People who read articles like mine seem to fall into a number of fairly broad categories: There are those like you, oh gentle reader, who read everything; take the trouble to understand it; and, when you feel a comment is necessary or appropriate, write something that, whether I agree with it or not, I can see to be the work of someone who has actually read and understood what I wrote and has responded to it thoughtfully and from knowledge or personal experience.
Others, though, remind me of those people we've all met, who don't really converse but keep silent while another person is speaking not to hear what he's saying but simply waiting for him to finish so they can respond. In a recent article in another publication, I used the double overhead cam engine as an example to prove an audio point. My actual words about it were "It's a special type of internal combustion engine that has a system of valve actuation that allows it to make more power by turning at higher engine speeds (more "RPM") than a conventional "pushrod" or "single-overhead cam" engine can. Because they can be more complex or more expensive than other designs, DOHC engines are usually found in racecars, racing or super-sport motorcycles, and other ultra-high--performance vehicles." Most people who responded to that article wrote about engines instead of audio, mostly to accuse me of knowing nothing at all about engines, and missed or ignored the audio point, entirely. And when I posted this quotation, "The OHC design allows for higher engine speeds than comparable cam-in-block designs, as a result of having lower valvetrain mass. The higher engine speeds thus allowed increases power output for a given torque output", and its source at Wikipedia, as proof that what I had written had been exactly correct, no one responded or apparently even noticed.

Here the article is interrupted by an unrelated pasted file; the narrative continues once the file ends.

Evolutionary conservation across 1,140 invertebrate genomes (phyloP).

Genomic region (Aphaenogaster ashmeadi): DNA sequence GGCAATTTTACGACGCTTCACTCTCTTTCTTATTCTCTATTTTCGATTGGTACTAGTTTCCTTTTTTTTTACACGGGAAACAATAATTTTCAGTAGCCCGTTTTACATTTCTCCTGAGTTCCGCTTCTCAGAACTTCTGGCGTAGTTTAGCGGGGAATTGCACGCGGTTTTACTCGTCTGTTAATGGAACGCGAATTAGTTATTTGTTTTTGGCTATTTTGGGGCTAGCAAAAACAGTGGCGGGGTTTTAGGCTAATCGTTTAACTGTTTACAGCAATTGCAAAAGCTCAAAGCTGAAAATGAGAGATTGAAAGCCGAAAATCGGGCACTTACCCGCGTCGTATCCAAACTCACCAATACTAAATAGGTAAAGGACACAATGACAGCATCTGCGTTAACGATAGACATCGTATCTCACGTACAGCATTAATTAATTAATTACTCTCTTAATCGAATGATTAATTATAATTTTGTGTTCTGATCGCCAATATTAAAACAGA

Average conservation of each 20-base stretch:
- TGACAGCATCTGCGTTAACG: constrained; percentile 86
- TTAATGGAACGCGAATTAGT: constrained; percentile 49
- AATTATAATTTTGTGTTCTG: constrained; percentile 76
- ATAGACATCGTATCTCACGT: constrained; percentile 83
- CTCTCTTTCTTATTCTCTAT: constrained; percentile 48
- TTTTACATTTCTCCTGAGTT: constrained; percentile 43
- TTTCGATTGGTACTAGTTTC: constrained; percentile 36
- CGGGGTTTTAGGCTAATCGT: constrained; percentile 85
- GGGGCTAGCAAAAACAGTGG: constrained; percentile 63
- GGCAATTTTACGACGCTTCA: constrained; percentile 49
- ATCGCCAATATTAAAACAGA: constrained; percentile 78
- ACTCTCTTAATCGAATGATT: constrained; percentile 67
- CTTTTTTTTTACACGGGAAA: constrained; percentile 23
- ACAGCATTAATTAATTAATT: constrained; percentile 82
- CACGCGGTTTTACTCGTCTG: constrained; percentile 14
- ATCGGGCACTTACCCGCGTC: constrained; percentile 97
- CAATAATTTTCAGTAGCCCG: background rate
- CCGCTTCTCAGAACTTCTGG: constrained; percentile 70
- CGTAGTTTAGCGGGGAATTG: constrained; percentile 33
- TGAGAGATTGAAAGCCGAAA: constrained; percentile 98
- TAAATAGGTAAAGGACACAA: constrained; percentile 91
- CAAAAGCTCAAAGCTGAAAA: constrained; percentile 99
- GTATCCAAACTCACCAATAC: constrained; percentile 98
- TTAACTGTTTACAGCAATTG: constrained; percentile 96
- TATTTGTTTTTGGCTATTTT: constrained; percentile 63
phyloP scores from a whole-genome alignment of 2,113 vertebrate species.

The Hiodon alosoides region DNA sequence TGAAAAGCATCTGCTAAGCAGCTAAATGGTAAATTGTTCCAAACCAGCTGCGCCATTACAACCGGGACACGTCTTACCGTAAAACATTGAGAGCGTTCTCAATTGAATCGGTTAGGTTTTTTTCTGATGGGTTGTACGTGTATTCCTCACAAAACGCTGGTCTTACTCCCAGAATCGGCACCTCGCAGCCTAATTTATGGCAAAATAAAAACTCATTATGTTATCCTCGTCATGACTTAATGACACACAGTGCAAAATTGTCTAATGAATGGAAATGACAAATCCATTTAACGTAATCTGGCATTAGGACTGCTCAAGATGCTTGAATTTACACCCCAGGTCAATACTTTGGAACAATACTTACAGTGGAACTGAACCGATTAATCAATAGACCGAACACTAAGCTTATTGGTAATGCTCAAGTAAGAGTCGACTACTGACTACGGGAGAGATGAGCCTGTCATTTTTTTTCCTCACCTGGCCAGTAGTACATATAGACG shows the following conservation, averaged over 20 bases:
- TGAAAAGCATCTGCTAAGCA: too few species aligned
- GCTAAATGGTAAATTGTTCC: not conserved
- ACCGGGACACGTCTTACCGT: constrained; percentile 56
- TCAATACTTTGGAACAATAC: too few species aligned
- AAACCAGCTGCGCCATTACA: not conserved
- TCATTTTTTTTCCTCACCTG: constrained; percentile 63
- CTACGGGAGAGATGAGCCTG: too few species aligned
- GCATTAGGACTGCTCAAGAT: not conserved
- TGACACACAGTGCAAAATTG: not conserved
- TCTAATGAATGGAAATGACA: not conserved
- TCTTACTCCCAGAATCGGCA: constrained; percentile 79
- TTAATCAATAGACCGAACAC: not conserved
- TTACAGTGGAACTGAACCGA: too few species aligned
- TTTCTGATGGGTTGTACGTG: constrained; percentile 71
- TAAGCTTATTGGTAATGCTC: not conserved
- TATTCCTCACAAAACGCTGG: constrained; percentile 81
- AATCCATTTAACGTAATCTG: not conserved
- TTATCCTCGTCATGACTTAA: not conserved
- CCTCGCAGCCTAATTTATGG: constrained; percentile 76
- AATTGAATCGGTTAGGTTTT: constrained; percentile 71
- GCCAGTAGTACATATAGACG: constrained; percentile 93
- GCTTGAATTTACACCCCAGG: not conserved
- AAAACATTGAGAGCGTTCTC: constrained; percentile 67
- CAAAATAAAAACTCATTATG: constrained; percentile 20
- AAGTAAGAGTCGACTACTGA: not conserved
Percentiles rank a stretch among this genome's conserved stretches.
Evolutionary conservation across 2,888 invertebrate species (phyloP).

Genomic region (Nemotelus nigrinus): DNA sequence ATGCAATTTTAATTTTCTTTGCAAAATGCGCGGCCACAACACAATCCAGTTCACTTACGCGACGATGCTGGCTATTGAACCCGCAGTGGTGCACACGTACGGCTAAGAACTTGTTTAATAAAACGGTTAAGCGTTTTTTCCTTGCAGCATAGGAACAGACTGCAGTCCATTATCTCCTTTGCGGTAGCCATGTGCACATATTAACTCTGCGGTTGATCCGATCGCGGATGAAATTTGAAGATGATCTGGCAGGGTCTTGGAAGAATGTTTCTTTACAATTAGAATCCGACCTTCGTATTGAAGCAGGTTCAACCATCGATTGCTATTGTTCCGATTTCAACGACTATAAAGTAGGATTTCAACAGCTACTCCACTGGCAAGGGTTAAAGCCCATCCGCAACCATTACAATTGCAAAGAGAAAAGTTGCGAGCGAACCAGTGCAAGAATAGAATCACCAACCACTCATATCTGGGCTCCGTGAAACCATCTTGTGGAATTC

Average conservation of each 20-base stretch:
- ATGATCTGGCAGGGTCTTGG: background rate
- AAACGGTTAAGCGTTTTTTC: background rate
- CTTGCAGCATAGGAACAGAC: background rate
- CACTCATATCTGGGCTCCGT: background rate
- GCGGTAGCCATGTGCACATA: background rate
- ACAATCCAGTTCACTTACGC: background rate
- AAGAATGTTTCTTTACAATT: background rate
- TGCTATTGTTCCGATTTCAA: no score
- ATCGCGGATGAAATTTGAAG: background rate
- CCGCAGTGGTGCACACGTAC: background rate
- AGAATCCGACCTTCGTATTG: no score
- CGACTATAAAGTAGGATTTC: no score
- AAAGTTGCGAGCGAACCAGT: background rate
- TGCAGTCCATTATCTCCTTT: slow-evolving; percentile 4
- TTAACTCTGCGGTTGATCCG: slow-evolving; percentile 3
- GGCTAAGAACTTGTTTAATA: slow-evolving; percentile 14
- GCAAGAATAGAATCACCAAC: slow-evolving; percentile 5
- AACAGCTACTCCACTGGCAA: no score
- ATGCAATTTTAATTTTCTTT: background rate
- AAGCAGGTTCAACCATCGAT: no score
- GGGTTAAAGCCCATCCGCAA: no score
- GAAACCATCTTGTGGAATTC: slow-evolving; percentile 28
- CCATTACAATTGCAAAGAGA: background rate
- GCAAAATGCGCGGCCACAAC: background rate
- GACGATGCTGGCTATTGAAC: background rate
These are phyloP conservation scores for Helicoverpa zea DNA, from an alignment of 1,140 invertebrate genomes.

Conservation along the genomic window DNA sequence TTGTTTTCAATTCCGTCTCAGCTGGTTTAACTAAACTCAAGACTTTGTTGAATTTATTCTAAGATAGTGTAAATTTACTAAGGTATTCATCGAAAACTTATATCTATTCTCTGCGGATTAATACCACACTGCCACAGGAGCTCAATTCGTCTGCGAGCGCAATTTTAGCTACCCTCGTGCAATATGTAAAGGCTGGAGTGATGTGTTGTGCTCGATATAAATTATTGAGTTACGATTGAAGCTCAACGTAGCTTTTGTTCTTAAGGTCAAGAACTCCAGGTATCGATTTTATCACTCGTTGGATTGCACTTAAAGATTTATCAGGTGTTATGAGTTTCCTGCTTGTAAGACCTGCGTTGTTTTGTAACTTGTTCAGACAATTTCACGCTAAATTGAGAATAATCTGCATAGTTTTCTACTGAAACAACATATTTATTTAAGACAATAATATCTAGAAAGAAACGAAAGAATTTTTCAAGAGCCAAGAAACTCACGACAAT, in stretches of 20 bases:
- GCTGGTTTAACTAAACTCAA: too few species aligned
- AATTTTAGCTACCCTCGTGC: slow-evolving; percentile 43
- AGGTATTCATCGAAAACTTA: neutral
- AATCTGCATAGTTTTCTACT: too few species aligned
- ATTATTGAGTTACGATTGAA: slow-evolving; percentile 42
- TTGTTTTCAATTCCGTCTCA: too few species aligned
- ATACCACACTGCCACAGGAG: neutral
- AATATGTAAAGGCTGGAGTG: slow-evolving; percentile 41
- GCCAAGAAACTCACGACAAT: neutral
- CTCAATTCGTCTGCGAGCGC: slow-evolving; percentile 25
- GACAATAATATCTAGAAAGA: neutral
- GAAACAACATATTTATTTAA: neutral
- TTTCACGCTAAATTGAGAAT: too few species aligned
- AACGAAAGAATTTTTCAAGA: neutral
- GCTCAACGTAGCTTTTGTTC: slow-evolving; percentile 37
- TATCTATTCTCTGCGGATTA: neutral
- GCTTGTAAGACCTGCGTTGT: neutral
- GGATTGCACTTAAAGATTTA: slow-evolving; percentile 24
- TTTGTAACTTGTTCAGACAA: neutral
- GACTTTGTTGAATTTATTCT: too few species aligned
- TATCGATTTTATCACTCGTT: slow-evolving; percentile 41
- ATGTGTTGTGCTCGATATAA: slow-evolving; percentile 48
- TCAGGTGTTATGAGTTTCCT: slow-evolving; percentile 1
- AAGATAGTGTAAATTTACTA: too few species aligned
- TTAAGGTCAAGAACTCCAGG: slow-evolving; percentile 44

Except, of course for the trolls. They continued their attack, proving, as we've all suspected that that was what they came for, and that neither the facts; the point or intent of the article; nor anything else, was of any interest to them.
I can sort-of see why some of the people who respond off-point do so: In their eagerness to share in the fun or to show-off or share their knowledge or experience, they may simply lose track of the subject under discussion. Or, once the discussion has gone off-track, as it did with the car engine thing, they may just like the new direction better than the subject of the article, and follow it, instead.
The trolls are a little more difficult to understand: Like the guys who write computer viruses to anonymously destroy other people's work or property, maybe they get a feeling of power or of self-aggrandizement from by playing the comic book villain and lurking in the shadows to attack whatever comes along. Or maybe they're actually trying to give me or any other writer they attack some kind of weird compliment (praising by faint damnation, as it were) by recognizing us as authorities and then challenging us as a demonstration of their own qualification, just as young apes might challenge the leader of their troop to show theirs. Or, maybe they're just a**holes.
Whatever it is, on reading their – sometimes impassioned; sometimes vituperative; often just plain wrong – comments, I usually find myself wondering why, instead of spending so much time on fruitless challenge, they don't simply put a disc on the system, lean back, and...
Enjoy the music.